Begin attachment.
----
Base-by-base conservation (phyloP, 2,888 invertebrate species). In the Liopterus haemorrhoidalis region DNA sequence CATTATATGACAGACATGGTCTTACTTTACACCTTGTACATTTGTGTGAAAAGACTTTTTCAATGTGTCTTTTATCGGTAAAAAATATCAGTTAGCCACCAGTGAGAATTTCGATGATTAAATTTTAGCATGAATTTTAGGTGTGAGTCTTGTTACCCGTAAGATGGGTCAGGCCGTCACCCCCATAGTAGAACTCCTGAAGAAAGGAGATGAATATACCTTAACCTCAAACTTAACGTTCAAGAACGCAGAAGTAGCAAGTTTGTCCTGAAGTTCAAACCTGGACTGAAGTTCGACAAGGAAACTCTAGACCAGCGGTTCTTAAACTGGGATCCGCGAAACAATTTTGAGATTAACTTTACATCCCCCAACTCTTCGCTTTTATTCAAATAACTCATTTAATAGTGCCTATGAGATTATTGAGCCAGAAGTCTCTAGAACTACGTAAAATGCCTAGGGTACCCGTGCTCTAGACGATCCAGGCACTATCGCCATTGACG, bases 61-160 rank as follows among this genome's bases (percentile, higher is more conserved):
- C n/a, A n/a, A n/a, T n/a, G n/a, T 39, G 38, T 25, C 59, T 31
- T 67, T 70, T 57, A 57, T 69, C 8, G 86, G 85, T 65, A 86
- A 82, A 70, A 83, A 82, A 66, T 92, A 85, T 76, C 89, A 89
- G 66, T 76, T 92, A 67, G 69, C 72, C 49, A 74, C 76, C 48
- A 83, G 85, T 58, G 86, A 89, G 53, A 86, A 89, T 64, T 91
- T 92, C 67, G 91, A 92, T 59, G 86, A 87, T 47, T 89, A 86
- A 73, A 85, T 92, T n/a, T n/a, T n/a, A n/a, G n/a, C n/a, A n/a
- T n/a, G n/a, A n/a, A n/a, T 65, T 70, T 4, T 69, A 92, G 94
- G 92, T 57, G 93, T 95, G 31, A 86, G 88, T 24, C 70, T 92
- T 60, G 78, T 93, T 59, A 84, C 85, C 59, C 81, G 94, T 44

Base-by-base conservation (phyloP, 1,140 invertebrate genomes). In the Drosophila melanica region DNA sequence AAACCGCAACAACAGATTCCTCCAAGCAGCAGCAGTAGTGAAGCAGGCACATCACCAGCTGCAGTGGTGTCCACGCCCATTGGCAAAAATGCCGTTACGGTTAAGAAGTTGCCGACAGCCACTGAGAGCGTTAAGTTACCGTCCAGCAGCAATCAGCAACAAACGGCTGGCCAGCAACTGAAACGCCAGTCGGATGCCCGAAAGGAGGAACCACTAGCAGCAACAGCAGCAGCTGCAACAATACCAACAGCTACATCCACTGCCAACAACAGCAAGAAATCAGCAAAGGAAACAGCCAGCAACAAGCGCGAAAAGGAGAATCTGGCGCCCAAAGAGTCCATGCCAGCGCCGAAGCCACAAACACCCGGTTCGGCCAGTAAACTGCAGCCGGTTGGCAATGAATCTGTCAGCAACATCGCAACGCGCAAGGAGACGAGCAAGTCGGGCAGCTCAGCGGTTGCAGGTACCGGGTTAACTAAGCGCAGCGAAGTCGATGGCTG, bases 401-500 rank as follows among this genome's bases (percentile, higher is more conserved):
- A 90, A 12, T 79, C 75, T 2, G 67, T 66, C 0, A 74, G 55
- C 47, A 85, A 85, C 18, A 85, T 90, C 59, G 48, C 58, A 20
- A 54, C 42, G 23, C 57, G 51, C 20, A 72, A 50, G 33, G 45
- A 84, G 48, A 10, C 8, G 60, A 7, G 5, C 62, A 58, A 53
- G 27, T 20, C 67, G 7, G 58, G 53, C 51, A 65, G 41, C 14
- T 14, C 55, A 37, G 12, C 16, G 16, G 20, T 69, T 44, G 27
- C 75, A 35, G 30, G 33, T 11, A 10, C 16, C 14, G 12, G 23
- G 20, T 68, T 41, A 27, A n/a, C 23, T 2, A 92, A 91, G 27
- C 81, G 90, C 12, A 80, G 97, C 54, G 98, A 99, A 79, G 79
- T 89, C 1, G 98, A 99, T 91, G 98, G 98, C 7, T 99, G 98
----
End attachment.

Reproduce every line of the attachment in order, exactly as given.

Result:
Base-by-base conservation (phyloP, 2,888 invertebrate species). In the Liopterus haemorrhoidalis region DNA sequence CATTATATGACAGACATGGTCTTACTTTACACCTTGTACATTTGTGTGAAAAGACTTTTTCAATGTGTCTTTTATCGGTAAAAAATATCAGTTAGCCACCAGTGAGAATTTCGATGATTAAATTTTAGCATGAATTTTAGGTGTGAGTCTTGTTACCCGTAAGATGGGTCAGGCCGTCACCCCCATAGTAGAACTCCTGAAGAAAGGAGATGAATATACCTTAACCTCAAACTTAACGTTCAAGAACGCAGAAGTAGCAAGTTTGTCCTGAAGTTCAAACCTGGACTGAAGTTCGACAAGGAAACTCTAGACCAGCGGTTCTTAAACTGGGATCCGCGAAACAATTTTGAGATTAACTTTACATCCCCCAACTCTTCGCTTTTATTCAAATAACTCATTTAATAGTGCCTATGAGATTATTGAGCCAGAAGTCTCTAGAACTACGTAAAATGCCTAGGGTACCCGTGCTCTAGACGATCCAGGCACTATCGCCATTGACG, bases 61-160 rank as follows among this genome's bases (percentile, higher is more conserved):
- C n/a, A n/a, A n/a, T n/a, G n/a, T 39, G 38, T 25, C 59, T 31
- T 67, T 70, T 57, A 57, T 69, C 8, G 86, G 85, T 65, A 86
- A 82, A 70, A 83, A 82, A 66, T 92, A 85, T 76, C 89, A 89
- G 66, T 76, T 92, A 67, G 69, C 72, C 49, A 74, C 76, C 48
- A 83, G 85, T 58, G 86, A 89, G 53, A 86, A 89, T 64, T 91
- T 92, C 67, G 91, A 92, T 59, G 86, A 87, T 47, T 89, A 86
- A 73, A 85, T 92, T n/a, T n/a, T n/a, A n/a, G n/a, C n/a, A n/a
- T n/a, G n/a, A n/a, A n/a, T 65, T 70, T 4, T 69, A 92, G 94
- G 92, T 57, G 93, T 95, G 31, A 86, G 88, T 24, C 70, T 92
- T 60, G 78, T 93, T 59, A 84, C 85, C 59, C 81, G 94, T 44

Base-by-base conservation (phyloP, 1,140 invertebrate genomes). In the Drosophila melanica region DNA sequence AAACCGCAACAACAGATTCCTCCAAGCAGCAGCAGTAGTGAAGCAGGCACATCACCAGCTGCAGTGGTGTCCACGCCCATTGGCAAAAATGCCGTTACGGTTAAGAAGTTGCCGACAGCCACTGAGAGCGTTAAGTTACCGTCCAGCAGCAATCAGCAACAAACGGCTGGCCAGCAACTGAAACGCCAGTCGGATGCCCGAAAGGAGGAACCACTAGCAGCAACAGCAGCAGCTGCAACAATACCAACAGCTACATCCACTGCCAACAACAGCAAGAAATCAGCAAAGGAAACAGCCAGCAACAAGCGCGAAAAGGAGAATCTGGCGCCCAAAGAGTCCATGCCAGCGCCGAAGCCACAAACACCCGGTTCGGCCAGTAAACTGCAGCCGGTTGGCAATGAATCTGTCAGCAACATCGCAACGCGCAAGGAGACGAGCAAGTCGGGCAGCTCAGCGGTTGCAGGTACCGGGTTAACTAAGCGCAGCGAAGTCGATGGCTG, bases 401-500 rank as follows among this genome's bases (percentile, higher is more conserved):
- A 90, A 12, T 79, C 75, T 2, G 67, T 66, C 0, A 74, G 55
- C 47, A 85, A 85, C 18, A 85, T 90, C 59, G 48, C 58, A 20
- A 54, C 42, G 23, C 57, G 51, C 20, A 72, A 50, G 33, G 45
- A 84, G 48, A 10, C 8, G 60, A 7, G 5, C 62, A 58, A 53
- G 27, T 20, C 67, G 7, G 58, G 53, C 51, A 65, G 41, C 14
- T 14, C 55, A 37, G 12, C 16, G 16, G 20, T 69, T 44, G 27
- C 75, A 35, G 30, G 33, T 11, A 10, C 16, C 14, G 12, G 23
- G 20, T 68, T 41, A 27, A n/a, C 23, T 2, A 92, A 91, G 27
- C 81, G 90, C 12, A 80, G 97, C 54, G 98, A 99, A 79, G 79
- T 89, C 1, G 98, A 99, T 91, G 98, G 98, C 7, T 99, G 98